Cargo Disputes: 
Lesson 3 - What are "Documents of Title"? 

When you ship goods on a vessel you normally get given a document to prove they've been shipped and are on the vessel. The most typical is a "bill of lading". There are others too, like delivery orders and seawaybills. These documents have different names because although broadly similar, they confer subtly (and sometimes significantly) different rights to the holder of the document.

These documents sometimes also perform more important functions than simply proving what was shipped: some of them can be termed "documents of title". This phrase is a term of art, and is subject to much caselaw.  

 

The importance of the term "document of title" is that certain rights inhere in the document itself and that document can be used to pass rights from one person (seller) to another (buyer) and sometimes onwards "down a string" to third parties. The main rights are:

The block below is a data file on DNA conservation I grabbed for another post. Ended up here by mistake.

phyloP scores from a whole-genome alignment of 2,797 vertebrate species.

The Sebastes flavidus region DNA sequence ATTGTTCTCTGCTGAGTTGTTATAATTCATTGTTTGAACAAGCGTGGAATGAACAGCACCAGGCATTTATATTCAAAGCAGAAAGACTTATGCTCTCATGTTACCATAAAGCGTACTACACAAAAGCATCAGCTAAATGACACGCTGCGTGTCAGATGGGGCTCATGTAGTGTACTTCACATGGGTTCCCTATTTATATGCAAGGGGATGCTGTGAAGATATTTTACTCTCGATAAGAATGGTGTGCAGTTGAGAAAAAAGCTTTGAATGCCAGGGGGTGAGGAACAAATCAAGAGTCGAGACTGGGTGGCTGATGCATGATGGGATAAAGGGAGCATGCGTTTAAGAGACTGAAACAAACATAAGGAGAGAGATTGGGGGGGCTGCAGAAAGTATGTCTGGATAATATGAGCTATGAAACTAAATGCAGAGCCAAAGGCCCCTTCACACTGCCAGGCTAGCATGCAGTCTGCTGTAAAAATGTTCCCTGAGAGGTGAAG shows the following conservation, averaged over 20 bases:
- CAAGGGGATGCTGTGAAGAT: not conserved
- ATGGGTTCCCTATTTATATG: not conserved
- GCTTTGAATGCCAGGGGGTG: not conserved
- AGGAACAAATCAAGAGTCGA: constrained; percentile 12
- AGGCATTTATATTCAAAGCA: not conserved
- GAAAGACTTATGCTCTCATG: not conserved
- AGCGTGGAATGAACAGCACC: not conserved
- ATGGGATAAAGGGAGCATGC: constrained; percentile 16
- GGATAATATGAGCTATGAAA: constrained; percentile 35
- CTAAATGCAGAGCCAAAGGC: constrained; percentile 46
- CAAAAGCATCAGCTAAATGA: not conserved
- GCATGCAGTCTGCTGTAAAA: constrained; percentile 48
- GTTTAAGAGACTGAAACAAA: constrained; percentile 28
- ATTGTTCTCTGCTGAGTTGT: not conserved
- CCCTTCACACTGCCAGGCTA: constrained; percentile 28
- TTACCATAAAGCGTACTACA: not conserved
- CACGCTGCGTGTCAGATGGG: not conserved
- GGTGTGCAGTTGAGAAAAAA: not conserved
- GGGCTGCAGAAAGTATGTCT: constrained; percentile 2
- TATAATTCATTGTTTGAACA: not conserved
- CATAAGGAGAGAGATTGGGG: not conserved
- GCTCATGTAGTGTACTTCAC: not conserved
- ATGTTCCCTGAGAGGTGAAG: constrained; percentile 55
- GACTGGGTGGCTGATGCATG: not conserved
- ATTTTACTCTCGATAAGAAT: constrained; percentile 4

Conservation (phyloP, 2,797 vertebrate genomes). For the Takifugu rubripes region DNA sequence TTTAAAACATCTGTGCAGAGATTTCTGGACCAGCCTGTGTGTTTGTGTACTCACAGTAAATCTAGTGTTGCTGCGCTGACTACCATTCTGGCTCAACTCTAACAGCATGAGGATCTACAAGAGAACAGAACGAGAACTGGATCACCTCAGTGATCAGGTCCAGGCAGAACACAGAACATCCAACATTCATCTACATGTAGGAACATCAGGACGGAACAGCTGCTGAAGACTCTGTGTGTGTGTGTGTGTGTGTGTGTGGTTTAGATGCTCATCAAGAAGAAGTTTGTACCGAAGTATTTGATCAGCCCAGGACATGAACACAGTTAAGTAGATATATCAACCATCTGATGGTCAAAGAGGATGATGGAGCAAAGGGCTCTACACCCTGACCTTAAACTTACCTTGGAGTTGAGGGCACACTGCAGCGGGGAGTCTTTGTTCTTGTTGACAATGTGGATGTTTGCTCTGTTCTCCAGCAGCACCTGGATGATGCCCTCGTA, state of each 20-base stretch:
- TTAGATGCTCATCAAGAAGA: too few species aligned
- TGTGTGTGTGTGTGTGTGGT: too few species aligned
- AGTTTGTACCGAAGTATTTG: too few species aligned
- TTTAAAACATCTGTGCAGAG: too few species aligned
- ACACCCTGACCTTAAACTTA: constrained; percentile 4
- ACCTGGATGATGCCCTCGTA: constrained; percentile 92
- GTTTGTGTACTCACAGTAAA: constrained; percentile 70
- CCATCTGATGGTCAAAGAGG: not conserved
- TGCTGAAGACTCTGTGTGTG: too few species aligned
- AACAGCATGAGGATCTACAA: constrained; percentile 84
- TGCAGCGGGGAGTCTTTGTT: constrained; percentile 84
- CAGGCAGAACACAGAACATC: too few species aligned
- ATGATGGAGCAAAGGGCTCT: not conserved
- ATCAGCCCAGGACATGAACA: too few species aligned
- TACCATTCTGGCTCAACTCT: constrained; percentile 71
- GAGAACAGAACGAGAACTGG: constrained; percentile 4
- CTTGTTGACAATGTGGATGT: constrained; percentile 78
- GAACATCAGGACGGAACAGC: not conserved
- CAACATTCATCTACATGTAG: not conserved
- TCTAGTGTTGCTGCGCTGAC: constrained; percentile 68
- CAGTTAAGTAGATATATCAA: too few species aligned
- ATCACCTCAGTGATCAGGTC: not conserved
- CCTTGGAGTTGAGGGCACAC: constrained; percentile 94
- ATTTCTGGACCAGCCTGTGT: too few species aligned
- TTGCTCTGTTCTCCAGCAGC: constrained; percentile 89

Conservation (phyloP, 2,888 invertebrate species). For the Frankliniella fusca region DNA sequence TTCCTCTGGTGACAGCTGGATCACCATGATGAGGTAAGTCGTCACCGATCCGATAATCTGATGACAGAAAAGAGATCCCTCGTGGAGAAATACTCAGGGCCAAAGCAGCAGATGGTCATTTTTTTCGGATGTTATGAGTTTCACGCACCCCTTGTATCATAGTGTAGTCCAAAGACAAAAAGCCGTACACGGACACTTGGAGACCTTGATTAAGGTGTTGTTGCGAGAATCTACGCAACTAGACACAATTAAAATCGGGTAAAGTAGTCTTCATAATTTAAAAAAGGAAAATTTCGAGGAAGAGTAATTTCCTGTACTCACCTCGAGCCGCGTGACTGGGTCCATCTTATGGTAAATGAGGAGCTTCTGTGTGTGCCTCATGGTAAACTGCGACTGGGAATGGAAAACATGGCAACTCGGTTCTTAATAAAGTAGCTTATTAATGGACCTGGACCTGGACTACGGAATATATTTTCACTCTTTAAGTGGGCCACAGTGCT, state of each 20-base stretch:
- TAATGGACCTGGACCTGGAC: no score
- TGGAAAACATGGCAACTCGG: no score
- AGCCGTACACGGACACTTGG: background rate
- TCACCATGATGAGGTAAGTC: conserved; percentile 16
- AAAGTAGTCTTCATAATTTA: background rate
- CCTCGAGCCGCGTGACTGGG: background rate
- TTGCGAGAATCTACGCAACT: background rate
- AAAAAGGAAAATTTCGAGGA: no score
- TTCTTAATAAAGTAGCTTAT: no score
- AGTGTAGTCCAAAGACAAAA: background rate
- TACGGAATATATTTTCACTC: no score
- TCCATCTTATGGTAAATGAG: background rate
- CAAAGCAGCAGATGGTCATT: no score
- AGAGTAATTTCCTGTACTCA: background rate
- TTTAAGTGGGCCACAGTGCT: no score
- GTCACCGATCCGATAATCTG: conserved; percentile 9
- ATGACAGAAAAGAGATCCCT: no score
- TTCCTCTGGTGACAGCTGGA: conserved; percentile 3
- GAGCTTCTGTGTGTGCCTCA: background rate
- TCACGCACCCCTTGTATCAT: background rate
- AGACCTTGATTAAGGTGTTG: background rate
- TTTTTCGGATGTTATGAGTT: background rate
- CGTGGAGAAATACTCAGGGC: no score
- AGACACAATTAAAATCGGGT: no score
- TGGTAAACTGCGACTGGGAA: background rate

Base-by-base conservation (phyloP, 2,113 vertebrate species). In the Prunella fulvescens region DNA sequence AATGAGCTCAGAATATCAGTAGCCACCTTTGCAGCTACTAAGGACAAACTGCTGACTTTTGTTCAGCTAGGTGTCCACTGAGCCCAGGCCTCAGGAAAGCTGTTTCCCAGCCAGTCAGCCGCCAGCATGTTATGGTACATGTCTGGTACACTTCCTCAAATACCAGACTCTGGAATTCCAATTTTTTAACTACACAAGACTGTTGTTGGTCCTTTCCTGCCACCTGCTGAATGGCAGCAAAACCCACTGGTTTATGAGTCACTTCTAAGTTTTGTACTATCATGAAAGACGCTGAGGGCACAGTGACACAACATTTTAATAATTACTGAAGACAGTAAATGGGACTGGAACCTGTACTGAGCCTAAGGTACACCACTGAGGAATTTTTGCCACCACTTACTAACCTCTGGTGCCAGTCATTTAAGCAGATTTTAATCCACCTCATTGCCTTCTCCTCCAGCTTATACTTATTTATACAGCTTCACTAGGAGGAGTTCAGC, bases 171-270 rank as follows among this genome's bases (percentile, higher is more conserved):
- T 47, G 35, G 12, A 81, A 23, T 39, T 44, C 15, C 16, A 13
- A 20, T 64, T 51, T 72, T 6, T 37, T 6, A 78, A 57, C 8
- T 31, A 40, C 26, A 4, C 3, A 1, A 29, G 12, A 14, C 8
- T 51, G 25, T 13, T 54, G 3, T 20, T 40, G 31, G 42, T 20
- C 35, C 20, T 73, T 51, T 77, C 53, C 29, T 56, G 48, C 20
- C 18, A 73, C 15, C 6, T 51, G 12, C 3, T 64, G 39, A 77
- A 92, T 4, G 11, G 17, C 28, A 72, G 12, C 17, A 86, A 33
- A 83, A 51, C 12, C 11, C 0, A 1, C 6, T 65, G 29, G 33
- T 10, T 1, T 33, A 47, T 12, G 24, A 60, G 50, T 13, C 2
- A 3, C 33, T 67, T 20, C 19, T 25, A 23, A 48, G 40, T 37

(1) the ability to transfer title in the goods through the document to the buyer and sometimes a third party;

 

(2) constructive possession of the cargo (giving the right to demand delivery even if you don't yet own the goods); and

 

(3) the ability to transfer rights of suit against the carrier from buyer to seller (and sometimes third parties).   

 

These three rights are described by two concepts: "negotiability" and "transferability". Some documents of title are both negotiable and transferable. Some are only negotiable.  Confusingly, the words "negotiable" and "transferable" are often mixed up, as well, which doesn't help. 

Transferability and negotiability of "documents of title"

© 2020 by Francis Hornyold-Strickland.